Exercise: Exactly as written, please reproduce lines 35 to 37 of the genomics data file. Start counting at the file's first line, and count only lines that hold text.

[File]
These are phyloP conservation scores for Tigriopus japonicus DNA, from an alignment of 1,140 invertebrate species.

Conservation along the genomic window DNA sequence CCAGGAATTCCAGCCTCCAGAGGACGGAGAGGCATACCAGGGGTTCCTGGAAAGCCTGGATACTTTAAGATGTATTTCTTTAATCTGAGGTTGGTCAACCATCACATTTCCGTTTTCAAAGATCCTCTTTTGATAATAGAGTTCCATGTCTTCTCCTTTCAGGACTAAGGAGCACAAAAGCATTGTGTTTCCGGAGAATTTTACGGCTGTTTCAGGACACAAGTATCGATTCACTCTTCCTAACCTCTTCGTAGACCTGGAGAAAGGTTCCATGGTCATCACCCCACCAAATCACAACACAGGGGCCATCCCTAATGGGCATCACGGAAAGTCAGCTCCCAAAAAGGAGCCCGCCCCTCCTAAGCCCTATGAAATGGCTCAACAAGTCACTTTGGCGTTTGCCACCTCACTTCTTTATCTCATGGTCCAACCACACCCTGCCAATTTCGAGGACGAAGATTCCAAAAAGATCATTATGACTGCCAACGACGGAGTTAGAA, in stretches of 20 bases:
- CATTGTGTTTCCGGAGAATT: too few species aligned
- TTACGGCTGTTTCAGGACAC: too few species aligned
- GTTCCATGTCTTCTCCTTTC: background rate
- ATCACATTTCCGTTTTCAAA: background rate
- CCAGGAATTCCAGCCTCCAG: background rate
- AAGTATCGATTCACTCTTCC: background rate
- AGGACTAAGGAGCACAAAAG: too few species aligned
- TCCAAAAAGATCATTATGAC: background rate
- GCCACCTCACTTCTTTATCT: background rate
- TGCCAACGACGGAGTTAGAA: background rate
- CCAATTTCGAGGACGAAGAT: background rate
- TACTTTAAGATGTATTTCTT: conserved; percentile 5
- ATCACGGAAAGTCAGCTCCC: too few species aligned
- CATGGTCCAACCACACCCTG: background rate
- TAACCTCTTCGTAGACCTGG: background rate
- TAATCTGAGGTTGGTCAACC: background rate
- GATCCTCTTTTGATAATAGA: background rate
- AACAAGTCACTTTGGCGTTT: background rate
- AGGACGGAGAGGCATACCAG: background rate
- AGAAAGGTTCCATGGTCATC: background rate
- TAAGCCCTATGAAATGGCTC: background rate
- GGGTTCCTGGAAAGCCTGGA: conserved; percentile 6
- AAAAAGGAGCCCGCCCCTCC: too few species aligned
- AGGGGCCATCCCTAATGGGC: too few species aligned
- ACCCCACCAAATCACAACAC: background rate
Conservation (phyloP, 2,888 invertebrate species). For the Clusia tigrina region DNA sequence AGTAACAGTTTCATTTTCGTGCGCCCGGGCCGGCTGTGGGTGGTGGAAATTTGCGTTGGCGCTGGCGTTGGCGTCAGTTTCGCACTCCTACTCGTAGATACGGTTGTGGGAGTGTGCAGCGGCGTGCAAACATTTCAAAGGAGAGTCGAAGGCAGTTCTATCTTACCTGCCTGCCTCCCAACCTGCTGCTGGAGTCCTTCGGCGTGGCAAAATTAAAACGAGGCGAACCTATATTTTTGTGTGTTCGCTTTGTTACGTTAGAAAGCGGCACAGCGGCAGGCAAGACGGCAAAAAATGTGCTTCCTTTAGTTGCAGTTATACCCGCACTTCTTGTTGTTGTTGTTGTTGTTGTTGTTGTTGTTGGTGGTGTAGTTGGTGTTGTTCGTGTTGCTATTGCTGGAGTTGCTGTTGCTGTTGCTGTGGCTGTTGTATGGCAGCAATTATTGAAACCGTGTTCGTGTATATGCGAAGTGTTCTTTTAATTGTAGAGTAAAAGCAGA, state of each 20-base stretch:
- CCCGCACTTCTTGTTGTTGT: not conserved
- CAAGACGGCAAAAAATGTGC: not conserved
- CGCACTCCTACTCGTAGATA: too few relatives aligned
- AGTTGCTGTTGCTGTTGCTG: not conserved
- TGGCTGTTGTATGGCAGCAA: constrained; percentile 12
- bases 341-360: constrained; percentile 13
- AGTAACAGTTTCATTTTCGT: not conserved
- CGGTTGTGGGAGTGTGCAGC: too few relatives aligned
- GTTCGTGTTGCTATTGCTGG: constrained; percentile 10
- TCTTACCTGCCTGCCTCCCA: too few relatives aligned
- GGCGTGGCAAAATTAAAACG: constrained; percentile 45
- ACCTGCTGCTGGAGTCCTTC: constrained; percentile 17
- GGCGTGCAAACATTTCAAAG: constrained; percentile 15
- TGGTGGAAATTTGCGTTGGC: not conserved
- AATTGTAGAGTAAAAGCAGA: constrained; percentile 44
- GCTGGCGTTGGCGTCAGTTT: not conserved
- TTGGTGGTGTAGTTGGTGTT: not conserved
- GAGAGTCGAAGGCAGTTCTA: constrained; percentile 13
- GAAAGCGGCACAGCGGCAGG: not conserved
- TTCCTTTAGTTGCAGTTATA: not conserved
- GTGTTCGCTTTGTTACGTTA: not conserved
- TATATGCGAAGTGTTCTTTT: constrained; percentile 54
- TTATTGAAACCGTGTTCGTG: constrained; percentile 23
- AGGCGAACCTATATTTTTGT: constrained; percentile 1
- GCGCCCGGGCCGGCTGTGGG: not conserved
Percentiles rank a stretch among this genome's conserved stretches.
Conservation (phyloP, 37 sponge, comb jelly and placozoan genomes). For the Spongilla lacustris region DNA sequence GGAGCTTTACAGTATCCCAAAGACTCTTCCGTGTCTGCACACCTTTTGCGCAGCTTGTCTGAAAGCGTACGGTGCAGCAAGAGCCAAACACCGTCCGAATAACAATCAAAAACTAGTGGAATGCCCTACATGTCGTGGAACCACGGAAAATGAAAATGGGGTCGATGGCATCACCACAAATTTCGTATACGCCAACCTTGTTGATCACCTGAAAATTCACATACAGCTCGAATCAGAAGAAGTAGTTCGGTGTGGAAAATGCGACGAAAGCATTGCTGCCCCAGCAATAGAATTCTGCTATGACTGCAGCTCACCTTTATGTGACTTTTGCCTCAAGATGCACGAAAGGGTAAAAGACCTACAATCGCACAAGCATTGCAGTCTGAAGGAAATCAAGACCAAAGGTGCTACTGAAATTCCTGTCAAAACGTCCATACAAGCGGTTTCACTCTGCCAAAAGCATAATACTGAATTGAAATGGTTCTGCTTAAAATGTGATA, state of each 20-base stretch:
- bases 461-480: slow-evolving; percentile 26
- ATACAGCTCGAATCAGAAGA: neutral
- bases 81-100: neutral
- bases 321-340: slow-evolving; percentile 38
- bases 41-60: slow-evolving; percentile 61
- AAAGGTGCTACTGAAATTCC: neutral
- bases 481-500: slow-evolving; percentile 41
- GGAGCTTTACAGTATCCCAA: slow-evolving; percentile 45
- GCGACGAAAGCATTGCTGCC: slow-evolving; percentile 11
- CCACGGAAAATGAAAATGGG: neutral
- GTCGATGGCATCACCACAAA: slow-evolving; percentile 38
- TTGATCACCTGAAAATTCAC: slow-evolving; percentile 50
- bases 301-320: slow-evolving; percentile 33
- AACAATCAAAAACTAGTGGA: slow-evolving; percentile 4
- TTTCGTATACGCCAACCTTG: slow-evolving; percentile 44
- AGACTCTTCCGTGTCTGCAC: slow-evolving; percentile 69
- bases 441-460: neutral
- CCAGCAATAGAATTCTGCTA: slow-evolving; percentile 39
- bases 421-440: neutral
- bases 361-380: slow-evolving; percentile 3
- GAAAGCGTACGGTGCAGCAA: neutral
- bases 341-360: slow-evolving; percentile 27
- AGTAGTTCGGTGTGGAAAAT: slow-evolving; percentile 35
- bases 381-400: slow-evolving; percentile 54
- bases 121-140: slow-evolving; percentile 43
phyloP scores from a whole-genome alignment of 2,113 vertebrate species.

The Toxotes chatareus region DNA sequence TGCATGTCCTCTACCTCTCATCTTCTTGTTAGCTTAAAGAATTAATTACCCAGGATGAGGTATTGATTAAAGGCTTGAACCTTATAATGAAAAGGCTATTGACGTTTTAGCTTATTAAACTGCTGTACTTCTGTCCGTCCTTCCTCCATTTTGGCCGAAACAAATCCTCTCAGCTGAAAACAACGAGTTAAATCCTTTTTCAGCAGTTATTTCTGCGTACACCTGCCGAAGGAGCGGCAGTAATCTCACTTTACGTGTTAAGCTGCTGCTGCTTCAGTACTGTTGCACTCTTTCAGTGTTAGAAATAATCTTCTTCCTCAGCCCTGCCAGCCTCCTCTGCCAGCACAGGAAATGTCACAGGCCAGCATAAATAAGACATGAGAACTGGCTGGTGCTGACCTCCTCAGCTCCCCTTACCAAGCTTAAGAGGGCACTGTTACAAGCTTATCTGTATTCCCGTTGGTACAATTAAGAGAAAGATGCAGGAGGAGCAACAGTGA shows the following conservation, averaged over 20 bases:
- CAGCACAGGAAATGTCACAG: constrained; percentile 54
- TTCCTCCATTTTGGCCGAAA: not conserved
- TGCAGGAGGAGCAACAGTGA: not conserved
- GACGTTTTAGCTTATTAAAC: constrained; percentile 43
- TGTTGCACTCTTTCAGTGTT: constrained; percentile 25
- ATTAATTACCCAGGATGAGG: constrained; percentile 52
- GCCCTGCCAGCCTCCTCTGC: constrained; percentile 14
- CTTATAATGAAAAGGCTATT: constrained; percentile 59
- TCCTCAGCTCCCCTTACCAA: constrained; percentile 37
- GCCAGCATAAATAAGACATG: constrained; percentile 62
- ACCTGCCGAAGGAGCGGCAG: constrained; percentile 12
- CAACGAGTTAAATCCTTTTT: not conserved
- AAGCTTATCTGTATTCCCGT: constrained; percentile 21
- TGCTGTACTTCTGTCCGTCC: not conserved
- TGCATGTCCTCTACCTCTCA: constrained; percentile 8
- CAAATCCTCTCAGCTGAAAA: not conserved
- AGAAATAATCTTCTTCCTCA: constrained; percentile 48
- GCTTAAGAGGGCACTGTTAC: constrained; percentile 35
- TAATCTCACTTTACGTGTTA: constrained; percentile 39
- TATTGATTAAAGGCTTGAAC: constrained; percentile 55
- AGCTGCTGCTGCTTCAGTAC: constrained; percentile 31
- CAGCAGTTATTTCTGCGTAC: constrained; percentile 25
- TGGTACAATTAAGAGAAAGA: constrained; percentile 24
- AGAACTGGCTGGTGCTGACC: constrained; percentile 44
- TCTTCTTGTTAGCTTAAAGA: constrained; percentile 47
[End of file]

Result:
- AGTAACAGTTTCATTTTCGT: not conserved
- CGGTTGTGGGAGTGTGCAGC: too few relatives aligned
- GTTCGTGTTGCTATTGCTGG: constrained; percentile 10